War was no picnic.

Burial detail was not as dangerous as some of the other jobs, but it was more depressing. We would dig a rather shallow trench, remove the identification and any valuables from the corpse. These had to be catalogued and then sent to the next-of-kin. The soldier was then rolled in his blanket, placed in the trench and covered with dirt. If we were unable to bury the dead at the end of the day, due to continued shelling, we would pile the bodies until we had the time to do that grim job. Our chaplain always presided over the burial services.

A lot of time was spent building duckboards. These consisted of two long pieces of wood with cross boards nailed to them at fairly close intervals. When completed they were placed on top of the mud to facilitate the transporting of supplies to the front. We mostly used donkeys and carts for this purpose.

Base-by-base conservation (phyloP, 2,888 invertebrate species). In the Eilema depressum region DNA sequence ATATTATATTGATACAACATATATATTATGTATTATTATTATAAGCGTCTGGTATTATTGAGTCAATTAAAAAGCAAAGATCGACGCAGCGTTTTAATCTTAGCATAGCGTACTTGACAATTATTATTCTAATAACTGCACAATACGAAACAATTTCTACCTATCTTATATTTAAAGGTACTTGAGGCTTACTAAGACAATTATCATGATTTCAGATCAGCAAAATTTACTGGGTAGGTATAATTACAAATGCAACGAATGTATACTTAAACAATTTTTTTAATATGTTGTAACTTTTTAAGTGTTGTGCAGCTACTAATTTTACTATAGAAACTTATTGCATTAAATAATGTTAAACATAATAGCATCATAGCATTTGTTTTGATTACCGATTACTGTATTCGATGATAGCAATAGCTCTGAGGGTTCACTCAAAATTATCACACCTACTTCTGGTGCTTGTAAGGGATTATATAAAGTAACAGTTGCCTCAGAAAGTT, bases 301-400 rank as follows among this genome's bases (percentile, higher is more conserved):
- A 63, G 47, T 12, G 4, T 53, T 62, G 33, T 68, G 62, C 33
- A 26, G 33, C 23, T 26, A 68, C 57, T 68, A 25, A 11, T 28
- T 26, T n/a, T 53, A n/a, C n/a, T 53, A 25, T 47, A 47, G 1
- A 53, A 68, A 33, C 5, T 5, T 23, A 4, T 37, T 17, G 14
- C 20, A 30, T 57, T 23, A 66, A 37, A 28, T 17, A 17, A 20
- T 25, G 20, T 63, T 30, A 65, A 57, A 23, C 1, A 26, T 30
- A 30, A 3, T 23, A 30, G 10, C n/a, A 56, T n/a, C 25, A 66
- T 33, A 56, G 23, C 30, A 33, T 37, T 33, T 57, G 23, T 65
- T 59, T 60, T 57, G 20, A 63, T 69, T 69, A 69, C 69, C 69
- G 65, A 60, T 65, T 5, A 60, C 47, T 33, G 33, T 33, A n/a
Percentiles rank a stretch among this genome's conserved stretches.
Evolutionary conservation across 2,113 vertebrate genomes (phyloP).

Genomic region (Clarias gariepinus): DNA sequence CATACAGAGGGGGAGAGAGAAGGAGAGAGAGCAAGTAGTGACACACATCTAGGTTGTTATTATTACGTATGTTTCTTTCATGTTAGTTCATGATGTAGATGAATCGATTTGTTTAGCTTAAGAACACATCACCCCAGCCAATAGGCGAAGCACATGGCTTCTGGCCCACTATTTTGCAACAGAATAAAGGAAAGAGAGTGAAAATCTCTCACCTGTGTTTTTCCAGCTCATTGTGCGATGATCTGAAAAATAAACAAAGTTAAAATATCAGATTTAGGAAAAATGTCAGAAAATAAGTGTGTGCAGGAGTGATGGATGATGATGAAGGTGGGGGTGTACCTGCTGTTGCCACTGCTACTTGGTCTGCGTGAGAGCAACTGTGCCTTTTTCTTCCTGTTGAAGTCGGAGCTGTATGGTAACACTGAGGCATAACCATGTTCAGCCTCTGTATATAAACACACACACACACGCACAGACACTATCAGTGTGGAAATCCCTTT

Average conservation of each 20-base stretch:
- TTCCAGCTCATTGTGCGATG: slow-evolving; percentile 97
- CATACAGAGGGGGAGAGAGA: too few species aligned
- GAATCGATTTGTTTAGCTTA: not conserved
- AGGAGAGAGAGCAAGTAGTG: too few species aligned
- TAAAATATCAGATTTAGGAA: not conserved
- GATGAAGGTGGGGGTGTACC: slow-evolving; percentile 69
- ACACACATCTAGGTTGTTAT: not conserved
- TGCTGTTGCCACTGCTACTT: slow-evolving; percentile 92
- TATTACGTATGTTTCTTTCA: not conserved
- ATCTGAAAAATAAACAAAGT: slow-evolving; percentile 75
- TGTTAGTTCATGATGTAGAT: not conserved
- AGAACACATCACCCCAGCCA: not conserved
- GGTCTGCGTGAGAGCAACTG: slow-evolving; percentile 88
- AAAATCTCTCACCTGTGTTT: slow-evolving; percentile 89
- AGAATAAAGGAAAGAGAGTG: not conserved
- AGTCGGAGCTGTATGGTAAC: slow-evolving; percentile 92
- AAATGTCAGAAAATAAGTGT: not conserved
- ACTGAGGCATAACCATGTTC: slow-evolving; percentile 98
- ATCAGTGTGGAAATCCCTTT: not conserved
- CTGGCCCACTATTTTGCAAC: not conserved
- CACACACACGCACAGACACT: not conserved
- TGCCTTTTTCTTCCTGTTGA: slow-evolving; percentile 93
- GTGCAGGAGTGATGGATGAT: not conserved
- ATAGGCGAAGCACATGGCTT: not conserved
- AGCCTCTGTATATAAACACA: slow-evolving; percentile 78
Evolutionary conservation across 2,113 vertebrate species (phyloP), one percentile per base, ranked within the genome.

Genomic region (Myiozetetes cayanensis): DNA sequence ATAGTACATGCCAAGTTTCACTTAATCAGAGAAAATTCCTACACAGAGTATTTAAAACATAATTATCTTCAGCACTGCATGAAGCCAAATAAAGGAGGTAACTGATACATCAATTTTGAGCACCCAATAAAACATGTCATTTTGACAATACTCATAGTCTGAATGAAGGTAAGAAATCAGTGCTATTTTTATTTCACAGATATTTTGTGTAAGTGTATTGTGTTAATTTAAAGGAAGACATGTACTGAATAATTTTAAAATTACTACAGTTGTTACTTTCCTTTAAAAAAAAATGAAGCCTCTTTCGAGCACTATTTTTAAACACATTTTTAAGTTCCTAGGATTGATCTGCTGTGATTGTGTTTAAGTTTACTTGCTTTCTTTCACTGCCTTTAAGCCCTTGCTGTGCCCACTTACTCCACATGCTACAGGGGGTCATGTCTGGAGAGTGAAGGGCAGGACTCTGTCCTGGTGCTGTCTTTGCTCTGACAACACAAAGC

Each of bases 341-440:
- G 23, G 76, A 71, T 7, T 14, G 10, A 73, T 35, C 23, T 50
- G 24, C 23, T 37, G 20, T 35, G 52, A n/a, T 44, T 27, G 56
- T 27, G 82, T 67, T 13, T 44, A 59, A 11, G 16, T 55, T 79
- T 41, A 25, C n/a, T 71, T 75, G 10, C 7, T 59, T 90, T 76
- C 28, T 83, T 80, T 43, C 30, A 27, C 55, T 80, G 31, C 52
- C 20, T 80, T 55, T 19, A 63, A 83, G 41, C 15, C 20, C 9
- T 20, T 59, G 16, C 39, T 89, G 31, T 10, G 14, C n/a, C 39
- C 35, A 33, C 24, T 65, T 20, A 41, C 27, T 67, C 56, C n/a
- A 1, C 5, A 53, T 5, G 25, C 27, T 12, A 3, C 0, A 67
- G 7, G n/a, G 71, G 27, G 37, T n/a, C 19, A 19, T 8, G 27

Sometimes at night our commanding officer would ask for a volunteer party to go into no man’s land, the area between our trenches and the enemy’s. I went on several of these forays. We would form a V, much like the pattern geese make while in flight. One night I was the end soldier on one line of the V. We crawled on our stomachs and had to be very quiet between the lines, often stopping and not moving for several minutes. When we resumed moving, each man was to make sure that the man behind him was following. At one point I went to sleep and didn’t hear the order to move on, which was always whispered. When I woke up I was alone and had lost my sense of direction. I crawled very cautiously, but heard German being spoken and quickly realized I had to reverse my direction to get back to our trench.